So at this stage of my life, I still wasn’t permitted to venture as far from home as the local 7-11. This was due to the fact that the 7-11 was across Horseblock Road, a main thoroughfare. I cold go as far as the shopping center across the street, but not across to the 7-11 itself. And being essentially a good kid with maybe too much respect for authority, the only times I violated this restriction were when egged onto by friends–and even then, I never dared to but a comic book there, fearing that my parents would see it and discover my transgression. As though my parents had any working knowledge of my comic book collection.
So it was an almost-boon when a small candy store opened up in that shopping center across the street, complete with a comic book rack. I call it a mixed boon because it seemed to be stocked only with issues of recent vintage, and almost never updated. More crucially, it was the one and only place I was ever admonished by a store clerk for looking at the comic book rack. They has a copy of DC SUPER-STARS #10, the Strange Sports issue with the ballgame between the heroes and villains of the DC line. I wasn’t reading it, just flipping through it as I considered a purchase when the owner came up behind me and growled, “Is it good? This isn’t a library!” I was so mortified that I didn’t buy the book, which should have been an easy sale. This store didn’t last long, and given my experience, it’s no surprise to me.
The one and only comic book that I bought in that candy store was this issue of SUPERMAN. It was already old–I owned the second part already, which may have been what pushed me to pick up this earlier issue. And so, because I had read the follow-up already, much of the story’s surprises were wasted on me–I knew them already. The issue opens up with Superman careening into a building, causing a ton of damage but no fatalities.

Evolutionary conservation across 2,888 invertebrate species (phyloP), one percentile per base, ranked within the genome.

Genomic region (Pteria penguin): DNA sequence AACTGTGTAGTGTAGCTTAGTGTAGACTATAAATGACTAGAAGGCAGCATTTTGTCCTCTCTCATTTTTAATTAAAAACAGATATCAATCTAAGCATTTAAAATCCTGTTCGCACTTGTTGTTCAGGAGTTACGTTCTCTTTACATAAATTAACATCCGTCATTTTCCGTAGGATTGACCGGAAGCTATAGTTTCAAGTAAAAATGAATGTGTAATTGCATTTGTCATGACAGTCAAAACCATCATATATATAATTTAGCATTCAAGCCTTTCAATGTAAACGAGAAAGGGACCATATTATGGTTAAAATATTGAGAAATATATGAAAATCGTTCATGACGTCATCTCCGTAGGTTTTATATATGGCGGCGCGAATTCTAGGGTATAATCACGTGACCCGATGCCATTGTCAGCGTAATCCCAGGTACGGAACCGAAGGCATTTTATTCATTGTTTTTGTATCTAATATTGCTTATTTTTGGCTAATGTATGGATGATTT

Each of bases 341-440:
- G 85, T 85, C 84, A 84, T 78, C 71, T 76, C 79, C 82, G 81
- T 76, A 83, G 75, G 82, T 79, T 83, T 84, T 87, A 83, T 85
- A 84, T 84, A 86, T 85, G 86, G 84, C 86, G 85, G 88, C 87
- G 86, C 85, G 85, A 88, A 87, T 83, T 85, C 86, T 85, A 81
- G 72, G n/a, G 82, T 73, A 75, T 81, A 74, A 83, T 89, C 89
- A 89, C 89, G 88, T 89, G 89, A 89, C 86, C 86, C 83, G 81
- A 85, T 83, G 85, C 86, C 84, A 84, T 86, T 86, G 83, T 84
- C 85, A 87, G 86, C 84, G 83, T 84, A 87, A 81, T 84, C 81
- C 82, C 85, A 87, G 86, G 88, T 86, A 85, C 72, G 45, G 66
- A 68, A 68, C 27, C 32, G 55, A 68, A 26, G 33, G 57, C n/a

At his WGBS news broadcast, Clark Kent is mystified by the news, as he was nowhere near to the Coliseum that was struck. more urgently, Winslow Schott, the reformed Toyman, has a display of his hand-crafted toys there, which were obliterated. Believing that Superman was responsible for the destruction of his life’s work, Schott snaps once again and resumes his criminal career as the Toyman. His first move is to assassinate Jack Nimball, the latter-day Toyman who had adopted Schott’s mantle.
The Toyman takes to the streets in a giant robot and attacks Superman, explaining his grievance to the Man of Steel and pledging to destroy Superman’s legacy just as his own has now been obliterated. The Toyman escapes by imperiling innocent people and making his departure while Superman is busy rescuing them. Elsewhere, a shadowy figure in a Superman costume emerges from the shore, intent on seeking out the real Superman.
Later, Clark needs to pull one of his typical distractions to get away from Steve Lombard when word comes in that the Toyman is targeting the Superman Museum. A mighty battle commences, but the outcome is never really in doubt, as Superman parries each of the Toyman’s traps and attacks, and demolishes his giant robot. At this point, the mysterious figure arrives, revealing to Jimmy Olsen the misshapen face of Bizarro. As I had read the next issue already, I knew this was coming–as well as the ending:
Thinking that the battle is over, Superman is surprised by Bizarro’s arrival, and the mockery clobbers him into unconsciousness with a single punch. Awakening later, Superman finds himself hogtied with his own cape while Toyman and Bizarro parlay. Bizarro is after the Duplicator Ray in the Superman Museum, and Toyman promises to repair it for him, if only Bizarro will kill Superman for him. And the issue ends with Bizarro advancing on the helpless Man of Steel. It’s a decent issue, but lost almost all of its impact for me due to the fact that I already knew the outcome.